Job searches being what they are, you’re inevitably doing a lot of writing along the way. There are cover letters and résumés to write/tweak, emails to compose, and thank you notes to send out.
During this process, however, many people get lazy.
The sheer volume of what they are trying to do makes it very tempting to cut corners and make assumptions, when in fact, this is the last thing that should happen.
It is more important than ever to pay special attention to every single facet of your writing as this is directly connected to your brand. How you write and what you write will reflect upon you and how others perceive you.
If you want to impress those with whom you are communicating, here are some quick tips to remember so that you become memorable:
1) Write to your audience. Knowing what your audience needs or motivates them are can become powerful ways to galvanize them to act on your behalf. Understand what their perspective is and build your messages accordingly.
2) Personalization makes the difference. If you are planning on sending a general email to a large group of people, beware of coming across as spam when there isn’t any attempt to build upon an existing relationship or try to start a new one. Take what you know about the person and add to it in your message to make them feel special and that you care about them. The more you can do that, the more people are impressed. Want to stand out? This is a great way to do it!
3) Be succinct. Everyone doesn’t appreciate a vague, rambling email. Be structured in your writing and that will help you get to the point. There’s a salutation, intro, body, close, and signature. Remember the KISS method: Keep It Simple, Stupid!
4) Don’t be a taker; be a giver too. Many job seekers are so focused on what they want that they come across as users, when in fact, the easy solution is to offer something in return, no matter how minimal it might be. Train yourself to ask when writing someone: How can I help you? Or understand what your audience’s needs might be and find a way to provide a way to satisfy those needs. People remember generous experts. They forget people that are “gimmee, gimmee, gimmee” takers.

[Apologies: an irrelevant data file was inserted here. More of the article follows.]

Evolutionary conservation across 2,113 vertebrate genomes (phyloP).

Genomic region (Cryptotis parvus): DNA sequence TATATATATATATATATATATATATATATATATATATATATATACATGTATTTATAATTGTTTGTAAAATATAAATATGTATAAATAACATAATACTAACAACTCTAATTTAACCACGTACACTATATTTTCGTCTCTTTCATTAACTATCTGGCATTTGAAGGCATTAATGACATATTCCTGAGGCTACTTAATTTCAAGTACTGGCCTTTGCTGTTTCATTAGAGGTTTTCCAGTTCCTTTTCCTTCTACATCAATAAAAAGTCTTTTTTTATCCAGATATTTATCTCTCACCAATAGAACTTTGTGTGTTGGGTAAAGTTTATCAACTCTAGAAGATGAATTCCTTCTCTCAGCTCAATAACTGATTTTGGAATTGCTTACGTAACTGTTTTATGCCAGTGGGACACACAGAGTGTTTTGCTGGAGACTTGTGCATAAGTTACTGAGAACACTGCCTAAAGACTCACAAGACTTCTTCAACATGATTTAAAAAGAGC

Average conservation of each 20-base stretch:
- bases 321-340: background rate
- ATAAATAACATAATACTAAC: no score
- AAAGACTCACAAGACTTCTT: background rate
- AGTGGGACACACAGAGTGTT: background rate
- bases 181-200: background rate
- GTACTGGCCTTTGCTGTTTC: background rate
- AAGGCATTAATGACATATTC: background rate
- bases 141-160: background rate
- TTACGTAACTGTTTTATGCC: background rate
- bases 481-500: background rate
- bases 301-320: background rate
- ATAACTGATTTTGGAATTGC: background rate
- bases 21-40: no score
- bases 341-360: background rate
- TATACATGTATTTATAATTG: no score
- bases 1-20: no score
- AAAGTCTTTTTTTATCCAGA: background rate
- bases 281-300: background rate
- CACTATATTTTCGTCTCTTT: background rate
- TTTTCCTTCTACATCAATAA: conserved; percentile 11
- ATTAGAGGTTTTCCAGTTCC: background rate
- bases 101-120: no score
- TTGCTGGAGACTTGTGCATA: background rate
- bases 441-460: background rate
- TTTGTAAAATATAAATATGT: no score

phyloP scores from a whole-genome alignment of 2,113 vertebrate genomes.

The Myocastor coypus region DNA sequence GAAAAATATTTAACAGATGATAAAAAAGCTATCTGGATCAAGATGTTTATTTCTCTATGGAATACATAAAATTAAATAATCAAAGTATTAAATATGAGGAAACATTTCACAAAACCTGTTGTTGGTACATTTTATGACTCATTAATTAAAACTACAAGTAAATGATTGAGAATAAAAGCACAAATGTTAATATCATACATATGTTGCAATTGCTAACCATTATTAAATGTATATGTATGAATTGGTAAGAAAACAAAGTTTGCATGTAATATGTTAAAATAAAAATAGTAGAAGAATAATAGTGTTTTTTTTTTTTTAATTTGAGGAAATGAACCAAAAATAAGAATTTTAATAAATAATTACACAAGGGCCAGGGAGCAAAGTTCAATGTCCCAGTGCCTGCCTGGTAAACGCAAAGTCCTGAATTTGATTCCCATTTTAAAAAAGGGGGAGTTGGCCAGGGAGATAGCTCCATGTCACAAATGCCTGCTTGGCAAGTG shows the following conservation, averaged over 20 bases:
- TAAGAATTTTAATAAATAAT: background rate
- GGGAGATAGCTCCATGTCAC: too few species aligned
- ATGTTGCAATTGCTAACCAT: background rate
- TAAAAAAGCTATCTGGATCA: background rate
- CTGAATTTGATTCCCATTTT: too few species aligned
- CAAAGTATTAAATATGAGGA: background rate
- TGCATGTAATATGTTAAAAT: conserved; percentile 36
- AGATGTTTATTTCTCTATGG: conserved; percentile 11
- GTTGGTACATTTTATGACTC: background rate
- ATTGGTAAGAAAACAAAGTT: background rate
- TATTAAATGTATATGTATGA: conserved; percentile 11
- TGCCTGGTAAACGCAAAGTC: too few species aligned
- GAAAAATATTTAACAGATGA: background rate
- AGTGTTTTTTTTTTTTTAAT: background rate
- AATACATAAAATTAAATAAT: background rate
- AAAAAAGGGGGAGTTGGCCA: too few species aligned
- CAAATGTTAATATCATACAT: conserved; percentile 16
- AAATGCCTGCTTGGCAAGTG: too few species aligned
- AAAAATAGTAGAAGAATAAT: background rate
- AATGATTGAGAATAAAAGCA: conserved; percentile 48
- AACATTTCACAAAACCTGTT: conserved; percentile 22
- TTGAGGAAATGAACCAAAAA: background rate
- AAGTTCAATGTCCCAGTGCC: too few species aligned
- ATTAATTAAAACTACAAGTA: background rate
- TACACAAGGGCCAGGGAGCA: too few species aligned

5) Promptness matters. If you say you are going to get back to them, don’t dither. Get it done. The more action-oriented you are, that more you convey that you have initiative and can get things done in a timely fashion. That can be hugely important in a job search which can again, cement the integrity of your brand. The magic “zone” for responding to people is 24-48 hours; after that, your important lead suddenly becomes a dead fish in the water: if it didn’t matter enough to you to make a concerted and immediate follow up effort on your end, it’s not going to matter to the other person.
6) Send meeting recaps as natural follow up mechanism. When I meet with someone, I take notes. I type them up into a short, concise recap and send it to the person with whom I met so we both have a common place of reference. This also gives you the opportunity to create action step reminders that you can use for future follow ups.
7) “Please” and “Thank You” go a long way. Basic common courtesies and manners are becoming a forgotten art. Want to stand out? Be polite and always remember to use these two phrases.
8) Spell check everything. Don’t rely on software to catch your mistakes – you need to read and re-read what you’ve written to make sure you haven’t made errors in your writing.
9) CAPSLOCK scares people away. It’s like screaming. Do you scream normally when talking to people? Didn’t think so. Be courteous, and take it down a notch.
10) When writing emails, create a short email subject line. Even shorter than the 140-character limit on Twitter, email subject lines can make or break your communications, depending on what you say. Try to summarize your purpose for writing in the subject line to clarify your reason for contacting the person.
The more care you take with every bit of communication, the more you build up your personal brand among those you encounter as the polished professional that you truly are!*Photo By Suimasentyottohensyuushimasuyo (Own work) [GFDL (http://www.gnu.org/copyleft/fdl.html) or CC-BY-SA-3.0 (http://creativecommons.org/licenses/by-sa/3.0/)], via Wikimedia Commons